Hellraiser VII: Deader began life as a spec script called Deader, from screenwriter Neal Marshall Stevens, purchased by Miramax when every production company in Hollywood was still looking for the next Seven. Like with the two previous films in the Hellraiser series, the script was reworked into a Hellraiser movie, by adding the iconic puzzle box and Pinhead (Doug Bradley, as always) to scenes here and there. It’s rarely a good sign when it is obvious to viewers that a movie is a rework. Miramax, the company that owns Hellraiser, has been a poor steward for the property, shunting it off to direct-to-video releases utilizing reworked red-headed stepchild screenplays and miniscule budgets. All atmosphere and nuance from the first film have been totally excised, leaving the series anonymous and dull. What a shame.
Kari Wuhrer plays Amy Klein, an intrepid reporter for the London Underground newspaper, which looks to be an edgy Village Voice-type publication. One day, as she’s wrapping up a story about the London drug scene, her editor, Charles (Simon Kunz), puts her on a new story. The newsroom received a videotape from Romania, showing a ritual sacrifice and supposed resurrection carried out by a new death cult called the Deaders, led by the mysterious and pasty Winter LeMarchand (Paul Rhys). Charles wants Amy to head to Bucharest post-haste, and find out if there’s any truth to what was on the video, or if it’s just trickery.
Those viewers who have seen previous Hellraiser flicks might recognize the name LeMarchand. The character is the descendant of the toymaker introduced in the 4th Hellraiser flick — the one who created the box. Acknowledging the character’s name is all the backstory Winter gets, however. Screenwriter Tim Day didn’t rework Stevens’ draft that much.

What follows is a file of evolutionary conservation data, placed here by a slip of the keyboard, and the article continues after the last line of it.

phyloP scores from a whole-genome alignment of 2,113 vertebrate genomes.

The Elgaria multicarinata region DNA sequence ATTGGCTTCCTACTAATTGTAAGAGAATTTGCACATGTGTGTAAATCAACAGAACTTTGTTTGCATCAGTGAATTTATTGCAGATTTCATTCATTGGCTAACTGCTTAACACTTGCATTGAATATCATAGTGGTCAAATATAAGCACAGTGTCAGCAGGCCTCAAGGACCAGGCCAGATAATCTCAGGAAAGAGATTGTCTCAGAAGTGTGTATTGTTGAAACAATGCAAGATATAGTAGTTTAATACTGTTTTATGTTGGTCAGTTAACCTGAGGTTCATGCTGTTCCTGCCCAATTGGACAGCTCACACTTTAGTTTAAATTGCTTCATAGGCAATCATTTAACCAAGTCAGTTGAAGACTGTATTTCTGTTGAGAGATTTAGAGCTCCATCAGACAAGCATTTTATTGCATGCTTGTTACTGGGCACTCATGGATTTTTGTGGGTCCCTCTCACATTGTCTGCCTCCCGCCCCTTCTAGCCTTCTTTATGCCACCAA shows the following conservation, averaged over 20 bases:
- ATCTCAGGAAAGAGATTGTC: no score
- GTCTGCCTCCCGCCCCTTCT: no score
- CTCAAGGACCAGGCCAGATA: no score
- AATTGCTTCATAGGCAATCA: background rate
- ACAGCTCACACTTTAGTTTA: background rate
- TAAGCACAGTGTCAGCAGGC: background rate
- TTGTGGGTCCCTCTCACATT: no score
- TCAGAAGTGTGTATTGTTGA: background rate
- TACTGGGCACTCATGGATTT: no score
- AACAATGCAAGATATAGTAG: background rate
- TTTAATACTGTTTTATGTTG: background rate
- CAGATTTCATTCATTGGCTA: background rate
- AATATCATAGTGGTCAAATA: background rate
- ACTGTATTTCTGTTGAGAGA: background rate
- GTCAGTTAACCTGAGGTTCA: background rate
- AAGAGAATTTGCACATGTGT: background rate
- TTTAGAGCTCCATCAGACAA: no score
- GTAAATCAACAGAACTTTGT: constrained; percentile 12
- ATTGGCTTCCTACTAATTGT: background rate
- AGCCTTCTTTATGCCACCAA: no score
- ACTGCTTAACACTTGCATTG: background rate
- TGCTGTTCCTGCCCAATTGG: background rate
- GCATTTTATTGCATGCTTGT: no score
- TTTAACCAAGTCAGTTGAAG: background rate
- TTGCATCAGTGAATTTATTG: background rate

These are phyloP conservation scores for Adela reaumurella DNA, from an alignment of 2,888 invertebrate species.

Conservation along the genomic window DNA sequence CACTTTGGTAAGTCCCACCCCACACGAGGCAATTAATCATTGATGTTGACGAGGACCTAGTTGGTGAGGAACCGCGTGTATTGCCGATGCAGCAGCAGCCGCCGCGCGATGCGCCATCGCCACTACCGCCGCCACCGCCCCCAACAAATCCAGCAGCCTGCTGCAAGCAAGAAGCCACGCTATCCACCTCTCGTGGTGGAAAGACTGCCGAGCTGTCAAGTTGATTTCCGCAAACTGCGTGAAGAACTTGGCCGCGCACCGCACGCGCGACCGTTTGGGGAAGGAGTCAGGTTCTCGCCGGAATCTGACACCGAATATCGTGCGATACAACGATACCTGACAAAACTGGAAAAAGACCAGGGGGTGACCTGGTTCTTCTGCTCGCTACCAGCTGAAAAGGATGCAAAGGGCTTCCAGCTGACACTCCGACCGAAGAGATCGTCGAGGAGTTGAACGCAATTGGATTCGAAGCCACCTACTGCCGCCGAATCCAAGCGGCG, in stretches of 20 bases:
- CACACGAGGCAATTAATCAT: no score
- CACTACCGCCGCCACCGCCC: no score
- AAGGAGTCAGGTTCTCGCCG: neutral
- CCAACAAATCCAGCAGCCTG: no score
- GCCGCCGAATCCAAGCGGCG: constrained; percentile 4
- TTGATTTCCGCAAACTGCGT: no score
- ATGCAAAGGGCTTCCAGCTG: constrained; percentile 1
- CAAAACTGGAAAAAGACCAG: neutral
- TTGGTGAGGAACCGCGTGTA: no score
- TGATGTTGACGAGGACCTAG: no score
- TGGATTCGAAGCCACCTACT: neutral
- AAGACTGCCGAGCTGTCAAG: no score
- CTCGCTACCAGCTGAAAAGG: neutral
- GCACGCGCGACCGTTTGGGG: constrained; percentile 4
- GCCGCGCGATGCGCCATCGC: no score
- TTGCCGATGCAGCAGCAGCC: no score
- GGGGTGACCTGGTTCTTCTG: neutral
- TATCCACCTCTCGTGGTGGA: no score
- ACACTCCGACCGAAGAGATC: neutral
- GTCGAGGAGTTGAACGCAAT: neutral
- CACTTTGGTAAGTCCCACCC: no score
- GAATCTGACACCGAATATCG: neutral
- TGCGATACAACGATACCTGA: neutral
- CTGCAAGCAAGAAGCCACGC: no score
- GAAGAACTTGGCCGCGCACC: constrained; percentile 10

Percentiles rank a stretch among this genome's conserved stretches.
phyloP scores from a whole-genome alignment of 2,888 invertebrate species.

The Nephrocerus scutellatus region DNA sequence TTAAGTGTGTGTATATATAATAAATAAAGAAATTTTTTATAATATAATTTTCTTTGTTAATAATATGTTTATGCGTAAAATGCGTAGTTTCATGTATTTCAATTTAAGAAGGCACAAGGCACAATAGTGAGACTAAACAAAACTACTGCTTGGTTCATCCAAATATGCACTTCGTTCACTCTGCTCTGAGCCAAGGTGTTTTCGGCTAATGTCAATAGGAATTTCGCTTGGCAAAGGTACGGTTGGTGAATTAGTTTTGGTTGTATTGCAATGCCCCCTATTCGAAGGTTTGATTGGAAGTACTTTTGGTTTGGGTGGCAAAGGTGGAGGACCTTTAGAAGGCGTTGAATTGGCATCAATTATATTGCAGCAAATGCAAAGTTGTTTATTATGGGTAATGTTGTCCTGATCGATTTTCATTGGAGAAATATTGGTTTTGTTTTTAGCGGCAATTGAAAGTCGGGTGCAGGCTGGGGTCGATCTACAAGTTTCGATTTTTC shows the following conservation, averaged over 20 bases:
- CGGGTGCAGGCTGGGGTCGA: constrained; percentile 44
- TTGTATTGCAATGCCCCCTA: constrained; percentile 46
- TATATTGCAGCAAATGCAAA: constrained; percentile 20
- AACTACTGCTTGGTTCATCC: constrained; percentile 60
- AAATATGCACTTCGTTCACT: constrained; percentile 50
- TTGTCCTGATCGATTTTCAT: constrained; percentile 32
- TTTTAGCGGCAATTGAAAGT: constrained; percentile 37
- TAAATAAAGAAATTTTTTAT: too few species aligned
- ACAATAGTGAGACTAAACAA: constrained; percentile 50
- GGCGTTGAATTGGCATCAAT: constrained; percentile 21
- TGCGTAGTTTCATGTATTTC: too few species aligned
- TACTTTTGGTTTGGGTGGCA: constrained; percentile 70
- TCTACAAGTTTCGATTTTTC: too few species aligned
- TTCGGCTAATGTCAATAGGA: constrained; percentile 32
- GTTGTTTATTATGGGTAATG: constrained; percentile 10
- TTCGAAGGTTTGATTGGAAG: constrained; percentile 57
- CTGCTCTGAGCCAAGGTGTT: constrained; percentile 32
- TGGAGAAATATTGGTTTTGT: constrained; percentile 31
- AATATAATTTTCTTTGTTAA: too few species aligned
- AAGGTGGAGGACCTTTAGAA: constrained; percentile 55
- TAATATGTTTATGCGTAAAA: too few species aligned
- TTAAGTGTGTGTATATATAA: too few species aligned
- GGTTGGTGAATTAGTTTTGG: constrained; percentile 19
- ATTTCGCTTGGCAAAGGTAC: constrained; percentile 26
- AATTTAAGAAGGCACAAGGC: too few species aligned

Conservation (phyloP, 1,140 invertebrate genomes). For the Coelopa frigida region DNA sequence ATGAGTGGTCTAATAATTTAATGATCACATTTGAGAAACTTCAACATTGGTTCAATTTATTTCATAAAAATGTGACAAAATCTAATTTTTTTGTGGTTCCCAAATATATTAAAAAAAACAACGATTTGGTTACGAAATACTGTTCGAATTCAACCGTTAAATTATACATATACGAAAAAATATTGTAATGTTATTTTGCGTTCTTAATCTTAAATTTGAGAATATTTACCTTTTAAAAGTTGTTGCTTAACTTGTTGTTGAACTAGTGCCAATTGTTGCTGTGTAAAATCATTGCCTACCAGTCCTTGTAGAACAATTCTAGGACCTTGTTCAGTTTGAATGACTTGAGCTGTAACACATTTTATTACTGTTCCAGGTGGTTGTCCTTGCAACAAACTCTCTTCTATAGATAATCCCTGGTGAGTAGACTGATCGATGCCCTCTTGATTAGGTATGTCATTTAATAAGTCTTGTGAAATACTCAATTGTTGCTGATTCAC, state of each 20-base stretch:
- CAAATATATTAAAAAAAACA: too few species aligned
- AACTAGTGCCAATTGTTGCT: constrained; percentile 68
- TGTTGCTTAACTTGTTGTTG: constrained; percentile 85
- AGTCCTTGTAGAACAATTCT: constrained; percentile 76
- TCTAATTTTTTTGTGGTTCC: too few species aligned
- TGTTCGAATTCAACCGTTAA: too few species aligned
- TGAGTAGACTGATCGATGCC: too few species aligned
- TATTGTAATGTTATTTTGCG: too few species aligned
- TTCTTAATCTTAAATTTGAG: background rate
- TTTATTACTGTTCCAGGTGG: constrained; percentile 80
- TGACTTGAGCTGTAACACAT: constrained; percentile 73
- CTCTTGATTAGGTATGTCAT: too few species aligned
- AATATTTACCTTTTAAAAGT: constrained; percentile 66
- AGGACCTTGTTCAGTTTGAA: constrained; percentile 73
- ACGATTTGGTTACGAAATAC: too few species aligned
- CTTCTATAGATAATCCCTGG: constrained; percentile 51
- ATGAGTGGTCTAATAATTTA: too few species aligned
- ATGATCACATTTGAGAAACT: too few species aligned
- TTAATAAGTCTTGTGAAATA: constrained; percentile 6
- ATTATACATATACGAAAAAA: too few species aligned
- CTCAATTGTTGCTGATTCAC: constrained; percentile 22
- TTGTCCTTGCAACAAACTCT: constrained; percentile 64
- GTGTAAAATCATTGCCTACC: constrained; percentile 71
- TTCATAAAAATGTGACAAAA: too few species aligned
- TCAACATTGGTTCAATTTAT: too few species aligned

After Amy arrives in Bucharest, with embarrassing amounts of Gen X swagger, she begins to chase down leads, and it isn’t long before she finds herself wrapped up in the world of the Deaders. Experienced movie viewers will know where this is all heading. The cult will start playing mind games with Amy. For her part, she will begin to question her sanity, suffering from hallucinations and jumps in time and place. Many, many jumps in time and space.
A good psychological horror flick will, at times, befuddle the viewer before bringing the story home in the final act. This flick does befuddle the viewer, but not through any cleverness n the plot. Rather, director Rick Bota would just snap his fingers, and all of a sudden, Amy is in a different location. During one sequence in the film, he transported Amy all around Bucharest three times in a matter of minutes, from a creepy hallway to a creepy room, from another creepy room to a bed, and from the bed to a bath. There is no way to develop narrative cohesion when Bota just yanks Amy out of one setting and into another with no warning. What it does do, is disguise a weak plot.
The Pinhead character is used as shorthand to remind a viewer that this is indeed a Hellraiser flick. But the character has little purpose in this movie. There isn’t even any meaningful exposition to give the plot clarity.
This film is a challenge to a viewer’s attention span. The entire film is one gigantic loose thread. The only saving grace is that resolution, when it does comes, is a gory mess. It’s not worth the wait.
Hellraiser VII: Deader is a dull psychological horror flick. It also marks the third straight Hellraiser flick that is not a Hellraiser flick. Miramax clearly thought these flicks were barely worth their time and effort. They can’t have expected anything less than a reciprocation from viewers and unpaid internet reviewers alike. It takes over the #322 spot from Summer City. Stay away.